For many, the holiday season is a time to celebrate, relax, and enjoy the company of family. Much of this celebrating centers on eating and food.Historically, eating disorders were associated with young, straight, cisgender, white females. Data collected over the past 15 years suggest that eating disorders can affect youth of all ethnicities and genders.
Below are some tips from the National Eating Disorder Association that may be helpful for youth struggling with an eating disorder over the holiday season:
• Eat regularly and in a consistent pattern. Avoid skipping meals or restricting intake in preparation for a holiday meal.
• Discuss any anticipated struggles around food or family with your parents, therapist, health care provider, dietitian, or other members of your support group. This can allow you to plan ahead for any challenges that may arise, and could prevent potential negative or harmful coping behaviors
• Consider choosing a loved one to be your “reality check” with food, to either help fix a plate for you or to give you sound feedback on the food portion sizes you make for yourself.
• Have a game plan before you go to a holiday event. Know who your support people are and how you’ll recognize when it may be time to make a quick exit and get connected with needed support.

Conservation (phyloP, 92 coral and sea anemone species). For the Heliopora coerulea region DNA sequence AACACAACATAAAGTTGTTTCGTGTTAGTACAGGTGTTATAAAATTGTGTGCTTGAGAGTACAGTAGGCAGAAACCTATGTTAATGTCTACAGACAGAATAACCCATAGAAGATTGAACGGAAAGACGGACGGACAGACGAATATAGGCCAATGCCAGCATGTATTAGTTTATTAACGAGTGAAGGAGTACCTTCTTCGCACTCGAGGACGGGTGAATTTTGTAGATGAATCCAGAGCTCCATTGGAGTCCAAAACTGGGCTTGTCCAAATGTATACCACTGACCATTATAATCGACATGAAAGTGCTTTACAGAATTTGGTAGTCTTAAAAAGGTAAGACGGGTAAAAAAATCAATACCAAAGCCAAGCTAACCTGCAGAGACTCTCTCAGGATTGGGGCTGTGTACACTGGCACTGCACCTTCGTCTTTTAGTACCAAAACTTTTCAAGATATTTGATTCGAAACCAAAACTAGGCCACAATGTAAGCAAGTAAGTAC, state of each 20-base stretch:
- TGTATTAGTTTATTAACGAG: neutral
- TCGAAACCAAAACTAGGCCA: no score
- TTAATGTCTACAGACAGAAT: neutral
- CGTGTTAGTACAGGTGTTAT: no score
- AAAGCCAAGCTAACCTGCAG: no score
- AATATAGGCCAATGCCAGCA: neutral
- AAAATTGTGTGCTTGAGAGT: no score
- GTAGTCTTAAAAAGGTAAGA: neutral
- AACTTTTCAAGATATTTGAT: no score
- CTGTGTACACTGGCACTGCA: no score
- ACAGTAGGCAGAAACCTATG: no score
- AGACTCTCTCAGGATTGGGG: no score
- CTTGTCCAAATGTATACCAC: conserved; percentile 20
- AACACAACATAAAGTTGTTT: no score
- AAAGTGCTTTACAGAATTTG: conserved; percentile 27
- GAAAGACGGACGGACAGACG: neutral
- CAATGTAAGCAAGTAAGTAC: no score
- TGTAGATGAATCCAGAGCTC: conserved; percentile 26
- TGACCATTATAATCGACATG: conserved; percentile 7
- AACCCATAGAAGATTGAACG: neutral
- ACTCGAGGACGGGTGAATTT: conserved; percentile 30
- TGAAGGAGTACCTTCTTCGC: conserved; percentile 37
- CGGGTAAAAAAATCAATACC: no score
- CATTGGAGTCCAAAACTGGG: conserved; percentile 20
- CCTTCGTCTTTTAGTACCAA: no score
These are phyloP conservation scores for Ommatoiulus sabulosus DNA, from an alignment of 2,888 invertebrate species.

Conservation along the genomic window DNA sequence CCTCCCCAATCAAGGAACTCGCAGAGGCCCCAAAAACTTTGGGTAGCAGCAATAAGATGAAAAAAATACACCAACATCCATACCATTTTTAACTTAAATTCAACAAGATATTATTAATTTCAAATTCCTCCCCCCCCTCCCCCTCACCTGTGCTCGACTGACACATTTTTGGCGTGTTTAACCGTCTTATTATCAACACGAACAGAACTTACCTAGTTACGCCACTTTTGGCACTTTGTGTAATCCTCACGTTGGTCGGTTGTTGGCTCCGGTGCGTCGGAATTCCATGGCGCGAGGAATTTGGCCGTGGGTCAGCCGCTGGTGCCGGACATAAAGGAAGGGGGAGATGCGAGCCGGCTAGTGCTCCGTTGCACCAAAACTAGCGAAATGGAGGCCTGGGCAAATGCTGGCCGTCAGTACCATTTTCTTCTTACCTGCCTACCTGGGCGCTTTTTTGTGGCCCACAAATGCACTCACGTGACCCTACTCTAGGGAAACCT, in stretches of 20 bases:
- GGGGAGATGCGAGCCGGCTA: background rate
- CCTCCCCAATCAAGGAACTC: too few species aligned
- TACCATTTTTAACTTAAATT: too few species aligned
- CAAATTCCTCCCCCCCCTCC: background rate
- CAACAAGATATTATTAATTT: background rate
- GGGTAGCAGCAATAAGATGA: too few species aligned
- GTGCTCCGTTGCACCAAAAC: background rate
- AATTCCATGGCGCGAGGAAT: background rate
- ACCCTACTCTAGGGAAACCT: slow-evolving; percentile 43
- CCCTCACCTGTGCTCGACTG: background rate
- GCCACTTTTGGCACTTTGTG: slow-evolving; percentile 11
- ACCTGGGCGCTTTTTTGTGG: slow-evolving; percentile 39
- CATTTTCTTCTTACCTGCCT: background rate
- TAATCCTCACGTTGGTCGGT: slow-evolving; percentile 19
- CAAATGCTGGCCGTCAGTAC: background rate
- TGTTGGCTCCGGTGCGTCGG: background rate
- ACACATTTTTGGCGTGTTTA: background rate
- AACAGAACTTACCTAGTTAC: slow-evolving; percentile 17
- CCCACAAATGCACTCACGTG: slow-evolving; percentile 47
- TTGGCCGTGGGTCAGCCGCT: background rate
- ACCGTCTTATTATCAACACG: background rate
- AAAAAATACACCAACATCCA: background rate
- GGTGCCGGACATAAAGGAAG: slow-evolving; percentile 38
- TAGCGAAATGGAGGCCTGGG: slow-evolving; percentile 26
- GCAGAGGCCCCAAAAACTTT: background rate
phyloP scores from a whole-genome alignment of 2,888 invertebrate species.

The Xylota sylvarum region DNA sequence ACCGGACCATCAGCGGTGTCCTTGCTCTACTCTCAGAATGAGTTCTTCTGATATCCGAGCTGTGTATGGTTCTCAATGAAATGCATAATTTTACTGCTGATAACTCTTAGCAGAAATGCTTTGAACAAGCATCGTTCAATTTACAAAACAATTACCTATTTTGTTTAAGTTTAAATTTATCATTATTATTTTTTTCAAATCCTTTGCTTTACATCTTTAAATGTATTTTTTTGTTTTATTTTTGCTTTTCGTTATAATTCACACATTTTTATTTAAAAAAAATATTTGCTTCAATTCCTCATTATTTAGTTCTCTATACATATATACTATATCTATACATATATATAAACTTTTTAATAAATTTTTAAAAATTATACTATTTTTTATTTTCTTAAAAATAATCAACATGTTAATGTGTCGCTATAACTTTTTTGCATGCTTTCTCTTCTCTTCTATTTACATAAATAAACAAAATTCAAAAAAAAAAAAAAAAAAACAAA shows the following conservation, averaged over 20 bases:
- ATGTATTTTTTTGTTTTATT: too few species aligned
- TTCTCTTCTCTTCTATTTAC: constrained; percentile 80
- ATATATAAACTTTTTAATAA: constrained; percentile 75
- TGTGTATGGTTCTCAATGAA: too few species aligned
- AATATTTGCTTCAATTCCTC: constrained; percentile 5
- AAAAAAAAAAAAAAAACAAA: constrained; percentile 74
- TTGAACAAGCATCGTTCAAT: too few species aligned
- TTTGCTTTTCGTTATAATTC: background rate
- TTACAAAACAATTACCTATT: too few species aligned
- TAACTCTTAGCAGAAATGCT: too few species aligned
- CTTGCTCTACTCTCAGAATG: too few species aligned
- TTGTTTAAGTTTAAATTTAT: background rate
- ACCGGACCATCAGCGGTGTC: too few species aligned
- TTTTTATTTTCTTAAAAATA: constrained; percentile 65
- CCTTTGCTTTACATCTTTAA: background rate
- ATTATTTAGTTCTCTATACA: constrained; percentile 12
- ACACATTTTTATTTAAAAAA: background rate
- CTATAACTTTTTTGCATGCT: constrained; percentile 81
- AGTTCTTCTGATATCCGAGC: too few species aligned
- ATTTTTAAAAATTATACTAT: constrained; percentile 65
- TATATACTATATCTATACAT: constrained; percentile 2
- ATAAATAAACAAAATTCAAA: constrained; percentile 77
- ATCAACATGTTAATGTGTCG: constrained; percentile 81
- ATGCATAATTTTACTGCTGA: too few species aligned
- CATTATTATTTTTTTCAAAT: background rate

• Avoid overextending yourself. A lower stress level can decrease the need to turn to eating-disordered behaviors or other unhelpful coping strategies.
• Work on being flexible in your thoughts. Learn to be flexible when setting guidelines for yourself and expectations of yourself and others. Strive to be flexible in what you can eat during the holidays. Take a holiday from self-imposed criticism, rigidity, and perfectionism.
Dr. Chelvakumar is an attending physician in the division of adolescent medicine at Nationwide Children’s Hospital and an assistant professor of clinical pediatrics at the Ohio State University, both in Columbus. She said she had no relevant financial disclosures. Email her at firstname.lastname@example.org.
National Eating Disorders Association:
“Body image and eating disorders among lesbian, gay, bisexual, and transgender youth” (